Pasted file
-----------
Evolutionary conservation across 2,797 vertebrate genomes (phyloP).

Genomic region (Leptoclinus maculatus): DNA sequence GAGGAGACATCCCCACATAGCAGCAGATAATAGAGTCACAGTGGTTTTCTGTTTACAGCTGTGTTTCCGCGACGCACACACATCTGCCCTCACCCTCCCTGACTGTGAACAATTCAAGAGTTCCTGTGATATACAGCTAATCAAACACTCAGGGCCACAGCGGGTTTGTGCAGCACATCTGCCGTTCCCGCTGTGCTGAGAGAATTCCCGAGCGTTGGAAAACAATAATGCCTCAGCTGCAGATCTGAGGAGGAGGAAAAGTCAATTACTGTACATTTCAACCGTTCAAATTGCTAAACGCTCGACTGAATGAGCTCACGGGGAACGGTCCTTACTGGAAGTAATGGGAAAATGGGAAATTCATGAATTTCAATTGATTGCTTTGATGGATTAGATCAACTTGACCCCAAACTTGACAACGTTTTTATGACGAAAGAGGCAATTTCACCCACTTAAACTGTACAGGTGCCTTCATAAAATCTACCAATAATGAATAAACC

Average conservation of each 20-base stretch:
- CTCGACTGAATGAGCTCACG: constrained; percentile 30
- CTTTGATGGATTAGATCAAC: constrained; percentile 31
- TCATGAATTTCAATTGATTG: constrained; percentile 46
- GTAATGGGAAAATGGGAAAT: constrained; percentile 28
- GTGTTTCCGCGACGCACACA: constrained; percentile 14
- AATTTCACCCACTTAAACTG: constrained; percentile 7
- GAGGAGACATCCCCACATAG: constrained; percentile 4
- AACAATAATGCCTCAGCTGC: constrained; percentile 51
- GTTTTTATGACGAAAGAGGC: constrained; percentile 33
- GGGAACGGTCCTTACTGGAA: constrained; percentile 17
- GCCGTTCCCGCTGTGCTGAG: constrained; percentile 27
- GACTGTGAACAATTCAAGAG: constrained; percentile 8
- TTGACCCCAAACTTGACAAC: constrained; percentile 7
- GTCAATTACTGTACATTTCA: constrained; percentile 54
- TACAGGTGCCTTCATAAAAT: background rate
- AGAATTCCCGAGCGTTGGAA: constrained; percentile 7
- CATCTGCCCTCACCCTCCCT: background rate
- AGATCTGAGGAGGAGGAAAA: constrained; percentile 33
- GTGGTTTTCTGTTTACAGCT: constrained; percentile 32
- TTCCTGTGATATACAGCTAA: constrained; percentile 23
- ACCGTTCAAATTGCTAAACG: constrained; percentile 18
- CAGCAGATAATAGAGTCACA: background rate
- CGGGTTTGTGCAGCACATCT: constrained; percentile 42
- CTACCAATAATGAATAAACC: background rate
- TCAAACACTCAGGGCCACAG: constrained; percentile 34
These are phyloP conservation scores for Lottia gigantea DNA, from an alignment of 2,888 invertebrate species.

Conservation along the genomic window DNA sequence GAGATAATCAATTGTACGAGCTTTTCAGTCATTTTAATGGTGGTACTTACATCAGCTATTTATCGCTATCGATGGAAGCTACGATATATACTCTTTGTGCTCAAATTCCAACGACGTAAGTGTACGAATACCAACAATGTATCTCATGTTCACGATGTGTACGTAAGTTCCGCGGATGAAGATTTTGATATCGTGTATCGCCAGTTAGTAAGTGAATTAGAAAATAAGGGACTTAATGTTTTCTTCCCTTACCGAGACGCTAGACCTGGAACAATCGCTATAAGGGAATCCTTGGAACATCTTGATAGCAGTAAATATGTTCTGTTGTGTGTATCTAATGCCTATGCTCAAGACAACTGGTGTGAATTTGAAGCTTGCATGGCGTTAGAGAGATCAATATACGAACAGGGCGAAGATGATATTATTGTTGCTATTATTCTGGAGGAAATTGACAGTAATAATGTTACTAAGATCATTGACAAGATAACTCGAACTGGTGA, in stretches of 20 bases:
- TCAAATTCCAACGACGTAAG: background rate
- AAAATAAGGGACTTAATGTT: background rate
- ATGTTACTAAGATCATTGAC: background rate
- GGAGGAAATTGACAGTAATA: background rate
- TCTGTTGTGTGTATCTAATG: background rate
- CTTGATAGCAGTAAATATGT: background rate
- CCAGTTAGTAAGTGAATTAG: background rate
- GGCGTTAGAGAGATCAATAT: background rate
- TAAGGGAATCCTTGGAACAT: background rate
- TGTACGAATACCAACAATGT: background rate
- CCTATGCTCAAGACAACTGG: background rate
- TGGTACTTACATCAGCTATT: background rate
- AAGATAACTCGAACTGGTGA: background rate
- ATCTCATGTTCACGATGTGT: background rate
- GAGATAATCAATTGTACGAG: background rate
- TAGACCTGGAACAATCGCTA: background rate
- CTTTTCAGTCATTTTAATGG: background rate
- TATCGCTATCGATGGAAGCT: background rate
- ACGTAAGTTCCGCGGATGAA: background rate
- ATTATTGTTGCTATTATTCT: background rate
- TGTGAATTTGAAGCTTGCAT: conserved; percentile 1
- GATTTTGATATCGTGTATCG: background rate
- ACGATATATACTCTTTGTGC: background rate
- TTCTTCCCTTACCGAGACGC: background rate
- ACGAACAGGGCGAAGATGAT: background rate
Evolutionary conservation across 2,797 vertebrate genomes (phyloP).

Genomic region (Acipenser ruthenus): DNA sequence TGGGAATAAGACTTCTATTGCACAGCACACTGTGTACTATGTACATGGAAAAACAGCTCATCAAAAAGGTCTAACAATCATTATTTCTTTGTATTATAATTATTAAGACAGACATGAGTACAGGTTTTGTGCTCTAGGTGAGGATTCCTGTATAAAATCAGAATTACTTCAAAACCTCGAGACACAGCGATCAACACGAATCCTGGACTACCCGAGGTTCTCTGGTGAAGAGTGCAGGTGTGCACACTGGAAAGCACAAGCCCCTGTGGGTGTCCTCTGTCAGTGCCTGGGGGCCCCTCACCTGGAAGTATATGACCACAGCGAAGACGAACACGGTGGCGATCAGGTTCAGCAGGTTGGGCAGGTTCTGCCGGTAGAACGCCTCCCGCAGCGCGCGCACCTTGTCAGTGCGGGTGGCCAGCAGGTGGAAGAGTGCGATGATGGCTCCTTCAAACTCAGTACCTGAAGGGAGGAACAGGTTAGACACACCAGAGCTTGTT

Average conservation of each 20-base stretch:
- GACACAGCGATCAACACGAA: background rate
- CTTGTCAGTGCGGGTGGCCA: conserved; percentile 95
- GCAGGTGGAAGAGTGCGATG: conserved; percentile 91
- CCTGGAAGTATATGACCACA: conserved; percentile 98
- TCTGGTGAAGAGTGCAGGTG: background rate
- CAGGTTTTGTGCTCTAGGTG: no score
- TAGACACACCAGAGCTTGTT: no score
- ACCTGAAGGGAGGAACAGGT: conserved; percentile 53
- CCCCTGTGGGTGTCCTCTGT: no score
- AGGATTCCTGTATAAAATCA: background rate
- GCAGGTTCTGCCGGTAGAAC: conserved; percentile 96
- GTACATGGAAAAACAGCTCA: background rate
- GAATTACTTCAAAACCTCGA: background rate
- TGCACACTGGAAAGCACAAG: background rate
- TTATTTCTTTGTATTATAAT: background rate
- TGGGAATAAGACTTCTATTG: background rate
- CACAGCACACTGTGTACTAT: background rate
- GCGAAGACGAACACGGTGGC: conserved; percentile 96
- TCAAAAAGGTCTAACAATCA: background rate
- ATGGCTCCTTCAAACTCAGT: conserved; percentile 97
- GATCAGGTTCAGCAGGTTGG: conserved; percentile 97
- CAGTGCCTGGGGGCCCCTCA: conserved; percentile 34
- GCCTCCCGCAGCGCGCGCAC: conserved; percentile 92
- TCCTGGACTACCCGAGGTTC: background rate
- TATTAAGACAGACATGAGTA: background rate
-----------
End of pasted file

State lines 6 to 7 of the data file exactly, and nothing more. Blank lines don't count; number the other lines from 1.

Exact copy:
- TCATGAATTTCAATTGATTG: constrained; percentile 46
- GTAATGGGAAAATGGGAAAT: constrained; percentile 28